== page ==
- In that same period, what was their GPA
- In that same period, did they withdraw from any classes?
- In that same period, did they fail any classes
- In that same period, how much money did they spend at your institution (tuition and fees, room and board, meals, other)
- In that same period, was the student placed on any type of academic or disciplinary probation
- In that same period, was the student involved in any on-campus disturbances
These are just a few examples – but they address all facets of the student’s experience. Rank them based on the available data then award points based on the results so that those that have the highest points have shown the most desirable and successful results to the questions.
Then rank them by total points earned and divide into quartiles or deciles – your call. Those in the top 1 or 2 groups are now your ‘successful students’.
Interviews and Surveys. Now that you have identified who you should be targeting, it’s time to understand them on a more granular level. And that requires an on-going research strategy that helps you understand their needs, wants, perception, expectations, and motivations.
Start with interviews and focus groups so you can get some immediate insight – then use that information to create surveys that are more effective. This requires some upfront planning in terms of identifying the questions you want and need to ask.
At the conclusion of the interviews and focus groups, you should have the insight you need to create the survey. The questions you will ask and the choices you will offer based on what you heard.
Writing the Persona
After the data has been gathered and analyzed, you can begin to create the detailed persona. The persona should have the following information.
Background. Key information about the individual in terms of demographics and psychographics and geographic factors.
Goals. What are their primary and secondary goals in terms of personal and professional achievements?
Challenges. What primary and secondary challenges do they face in terms of personal and professional achievements?
Solutions. How you can provide them with unique, valuable solutions to overcome those challenges and achieve those goals.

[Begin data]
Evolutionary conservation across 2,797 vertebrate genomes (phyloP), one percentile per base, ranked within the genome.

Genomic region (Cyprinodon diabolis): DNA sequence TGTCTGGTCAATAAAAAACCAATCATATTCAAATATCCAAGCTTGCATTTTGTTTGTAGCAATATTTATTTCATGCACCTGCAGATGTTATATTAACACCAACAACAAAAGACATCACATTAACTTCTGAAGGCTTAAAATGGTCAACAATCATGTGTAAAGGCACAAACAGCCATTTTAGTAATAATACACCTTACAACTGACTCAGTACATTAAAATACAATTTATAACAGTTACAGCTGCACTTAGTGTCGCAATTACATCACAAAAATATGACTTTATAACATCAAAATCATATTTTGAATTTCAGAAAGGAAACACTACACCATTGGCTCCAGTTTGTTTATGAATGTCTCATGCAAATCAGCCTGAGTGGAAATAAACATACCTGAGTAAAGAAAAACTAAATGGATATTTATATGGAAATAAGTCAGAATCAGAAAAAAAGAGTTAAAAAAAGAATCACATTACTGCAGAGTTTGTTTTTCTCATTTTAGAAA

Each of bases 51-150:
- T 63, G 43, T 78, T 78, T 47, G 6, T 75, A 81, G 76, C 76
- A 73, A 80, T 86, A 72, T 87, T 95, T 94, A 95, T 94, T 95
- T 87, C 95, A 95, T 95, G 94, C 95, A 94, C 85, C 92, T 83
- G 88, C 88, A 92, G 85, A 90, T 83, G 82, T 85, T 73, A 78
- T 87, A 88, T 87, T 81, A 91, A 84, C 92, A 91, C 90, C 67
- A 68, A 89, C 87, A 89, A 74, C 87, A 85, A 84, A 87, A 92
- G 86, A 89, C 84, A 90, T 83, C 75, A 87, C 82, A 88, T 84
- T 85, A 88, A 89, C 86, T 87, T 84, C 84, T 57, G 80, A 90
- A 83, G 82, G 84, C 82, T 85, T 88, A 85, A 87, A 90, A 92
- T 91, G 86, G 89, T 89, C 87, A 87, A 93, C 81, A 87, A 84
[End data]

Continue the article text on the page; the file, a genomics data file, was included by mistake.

Quotes. Actual statements captured during the research phase that help readers of the persona understand and related to that persona.
Common Objections. Actual statements and observations based on the data captured during the research phase that helps the readers understand what this persona is most likely to raise during the recruitment process.
Marketing message. Specific responses your organization will use to present your solutions to this persona in order to address their wants, needs, expectations, and perceptions as well as overcome the objections.
Elevator pitch. A clear, concise presentation of your solution(s) that everyone in the institution will use when addressing this persona’s wants, needs, expectations, and perceptions. Keep this benefit rich (What’s in it for the potential student) rather than feature-rich.
The solutions presented here need to be an on-going part of your operations – it is not a ‘one and done’ project. It’s a way of life.
If you have questions about anything presented in this post, please share them in the comment section or feel free to contact me directly.
Pat McGraw helps organizations of all types (public and private, for-profit and non-profit) across a broad array of industries (education, technology, retail/e-commerce, services) develop more effective and efficient ways to attract and retain profitable customers. As head of DWS' Higher Education Services, Pat is responsible for helping colleges and universities achieve their adult enrollment goals with innovative program/service, pricing, and promotional strategies.Pat is a writer, public speaker, and college instructor focused on marketing strategy and tactics.